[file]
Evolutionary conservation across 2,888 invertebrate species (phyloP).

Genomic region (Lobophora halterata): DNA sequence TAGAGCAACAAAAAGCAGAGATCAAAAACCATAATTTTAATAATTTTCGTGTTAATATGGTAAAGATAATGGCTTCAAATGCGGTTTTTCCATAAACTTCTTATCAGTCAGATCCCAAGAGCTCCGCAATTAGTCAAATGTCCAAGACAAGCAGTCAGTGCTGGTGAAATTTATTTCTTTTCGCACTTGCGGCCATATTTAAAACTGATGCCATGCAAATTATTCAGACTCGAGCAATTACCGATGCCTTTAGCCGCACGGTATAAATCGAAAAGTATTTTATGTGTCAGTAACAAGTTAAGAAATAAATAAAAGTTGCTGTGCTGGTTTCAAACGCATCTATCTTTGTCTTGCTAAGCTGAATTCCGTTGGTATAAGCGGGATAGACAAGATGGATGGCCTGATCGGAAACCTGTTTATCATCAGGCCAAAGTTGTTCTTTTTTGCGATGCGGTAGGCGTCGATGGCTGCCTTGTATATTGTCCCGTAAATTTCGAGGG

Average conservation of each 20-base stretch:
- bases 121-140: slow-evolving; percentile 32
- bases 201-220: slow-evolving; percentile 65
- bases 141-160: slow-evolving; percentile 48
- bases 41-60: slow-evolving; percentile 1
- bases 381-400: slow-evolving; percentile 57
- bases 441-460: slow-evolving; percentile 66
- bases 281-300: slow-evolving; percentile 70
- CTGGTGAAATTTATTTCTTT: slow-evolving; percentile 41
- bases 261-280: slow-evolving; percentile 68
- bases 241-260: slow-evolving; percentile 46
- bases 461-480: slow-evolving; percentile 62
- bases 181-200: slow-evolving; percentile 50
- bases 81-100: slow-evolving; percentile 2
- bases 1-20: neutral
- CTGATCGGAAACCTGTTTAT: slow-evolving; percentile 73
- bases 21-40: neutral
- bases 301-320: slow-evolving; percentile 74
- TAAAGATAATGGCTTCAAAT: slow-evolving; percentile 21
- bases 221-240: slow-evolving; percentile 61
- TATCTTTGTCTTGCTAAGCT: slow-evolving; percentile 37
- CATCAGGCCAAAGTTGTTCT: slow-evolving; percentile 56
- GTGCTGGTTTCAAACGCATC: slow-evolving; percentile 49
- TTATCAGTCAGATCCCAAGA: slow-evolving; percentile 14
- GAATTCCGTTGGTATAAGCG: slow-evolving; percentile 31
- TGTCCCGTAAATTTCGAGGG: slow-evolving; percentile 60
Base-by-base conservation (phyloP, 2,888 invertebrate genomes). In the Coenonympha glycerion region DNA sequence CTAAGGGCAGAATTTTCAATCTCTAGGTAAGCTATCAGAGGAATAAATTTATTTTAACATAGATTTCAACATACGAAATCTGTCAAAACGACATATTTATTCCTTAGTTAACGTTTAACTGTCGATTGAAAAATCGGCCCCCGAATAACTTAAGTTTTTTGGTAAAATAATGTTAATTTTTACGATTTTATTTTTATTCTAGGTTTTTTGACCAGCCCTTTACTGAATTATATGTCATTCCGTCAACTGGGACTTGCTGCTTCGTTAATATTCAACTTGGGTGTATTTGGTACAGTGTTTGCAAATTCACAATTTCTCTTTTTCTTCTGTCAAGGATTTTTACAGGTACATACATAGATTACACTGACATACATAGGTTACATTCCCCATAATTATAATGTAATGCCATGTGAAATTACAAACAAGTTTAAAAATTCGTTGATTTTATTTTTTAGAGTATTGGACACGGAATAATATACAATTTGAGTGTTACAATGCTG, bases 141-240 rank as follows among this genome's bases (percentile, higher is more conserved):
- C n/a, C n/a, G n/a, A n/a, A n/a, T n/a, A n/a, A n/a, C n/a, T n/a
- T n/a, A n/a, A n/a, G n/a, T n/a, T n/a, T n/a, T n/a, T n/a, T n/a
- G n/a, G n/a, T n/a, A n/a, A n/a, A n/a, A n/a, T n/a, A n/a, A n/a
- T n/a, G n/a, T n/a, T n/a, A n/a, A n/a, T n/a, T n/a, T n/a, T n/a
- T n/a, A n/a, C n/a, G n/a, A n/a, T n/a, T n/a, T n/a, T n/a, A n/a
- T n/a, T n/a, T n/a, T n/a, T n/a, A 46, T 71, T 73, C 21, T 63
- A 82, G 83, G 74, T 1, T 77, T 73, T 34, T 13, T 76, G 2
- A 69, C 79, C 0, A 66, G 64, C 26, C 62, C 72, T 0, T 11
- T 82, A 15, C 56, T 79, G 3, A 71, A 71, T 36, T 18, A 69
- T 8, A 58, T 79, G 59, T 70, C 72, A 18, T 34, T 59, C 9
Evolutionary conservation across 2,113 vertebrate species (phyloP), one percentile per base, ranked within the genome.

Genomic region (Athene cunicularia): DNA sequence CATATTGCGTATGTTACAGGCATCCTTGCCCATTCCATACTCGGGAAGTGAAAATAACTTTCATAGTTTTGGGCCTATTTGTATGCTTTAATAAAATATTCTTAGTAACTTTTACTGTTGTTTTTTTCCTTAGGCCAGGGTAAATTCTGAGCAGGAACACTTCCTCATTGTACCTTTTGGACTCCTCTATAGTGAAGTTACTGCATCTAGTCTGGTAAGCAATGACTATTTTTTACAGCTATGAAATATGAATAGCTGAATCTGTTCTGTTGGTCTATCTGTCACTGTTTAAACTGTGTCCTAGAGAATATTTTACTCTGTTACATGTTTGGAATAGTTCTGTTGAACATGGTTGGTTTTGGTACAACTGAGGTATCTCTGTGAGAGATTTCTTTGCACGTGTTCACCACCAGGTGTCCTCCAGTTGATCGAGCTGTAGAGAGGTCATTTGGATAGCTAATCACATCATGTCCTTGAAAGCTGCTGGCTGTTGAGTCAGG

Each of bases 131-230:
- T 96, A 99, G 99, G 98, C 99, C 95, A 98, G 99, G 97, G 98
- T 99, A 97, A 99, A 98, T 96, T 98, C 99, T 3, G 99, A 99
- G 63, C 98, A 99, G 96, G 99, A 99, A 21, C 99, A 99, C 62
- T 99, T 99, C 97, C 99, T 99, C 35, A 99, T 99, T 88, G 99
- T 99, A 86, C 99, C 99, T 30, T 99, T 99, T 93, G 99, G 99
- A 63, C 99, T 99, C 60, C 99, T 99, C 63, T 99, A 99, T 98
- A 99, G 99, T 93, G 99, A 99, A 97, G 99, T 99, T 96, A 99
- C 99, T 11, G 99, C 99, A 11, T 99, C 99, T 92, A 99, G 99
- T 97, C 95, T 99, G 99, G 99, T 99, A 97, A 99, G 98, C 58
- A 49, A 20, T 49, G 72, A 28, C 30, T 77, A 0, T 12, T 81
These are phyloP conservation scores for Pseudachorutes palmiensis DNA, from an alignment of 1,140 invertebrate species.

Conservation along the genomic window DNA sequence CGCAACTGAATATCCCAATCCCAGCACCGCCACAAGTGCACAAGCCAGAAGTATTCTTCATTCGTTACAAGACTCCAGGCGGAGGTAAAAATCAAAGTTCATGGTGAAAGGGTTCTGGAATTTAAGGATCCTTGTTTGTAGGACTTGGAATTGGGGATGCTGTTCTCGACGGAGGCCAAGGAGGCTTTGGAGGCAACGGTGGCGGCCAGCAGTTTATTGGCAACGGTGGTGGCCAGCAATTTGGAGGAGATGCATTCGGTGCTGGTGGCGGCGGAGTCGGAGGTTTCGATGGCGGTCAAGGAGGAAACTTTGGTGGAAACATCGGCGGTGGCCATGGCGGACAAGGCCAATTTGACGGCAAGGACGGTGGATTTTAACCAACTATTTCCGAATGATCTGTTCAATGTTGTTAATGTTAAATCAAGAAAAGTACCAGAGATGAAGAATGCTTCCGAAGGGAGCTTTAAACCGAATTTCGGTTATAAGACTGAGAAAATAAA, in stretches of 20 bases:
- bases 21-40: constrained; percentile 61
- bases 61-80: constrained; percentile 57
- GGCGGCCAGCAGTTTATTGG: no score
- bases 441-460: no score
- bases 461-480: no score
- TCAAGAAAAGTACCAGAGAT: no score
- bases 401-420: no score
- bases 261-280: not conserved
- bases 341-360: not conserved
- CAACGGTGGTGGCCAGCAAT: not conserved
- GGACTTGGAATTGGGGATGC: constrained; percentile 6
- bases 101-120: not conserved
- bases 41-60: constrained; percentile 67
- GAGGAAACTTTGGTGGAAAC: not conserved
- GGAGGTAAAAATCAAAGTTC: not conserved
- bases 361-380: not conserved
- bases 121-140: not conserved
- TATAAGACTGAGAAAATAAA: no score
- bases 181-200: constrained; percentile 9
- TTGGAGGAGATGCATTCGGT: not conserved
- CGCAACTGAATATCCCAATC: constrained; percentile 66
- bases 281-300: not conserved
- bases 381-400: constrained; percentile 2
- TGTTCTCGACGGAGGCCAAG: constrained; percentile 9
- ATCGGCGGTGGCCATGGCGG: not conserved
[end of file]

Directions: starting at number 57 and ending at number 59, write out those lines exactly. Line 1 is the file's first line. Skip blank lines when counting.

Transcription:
- GGCGGCCAGCAGTTTATTGG: no score
- bases 441-460: no score
- bases 461-480: no score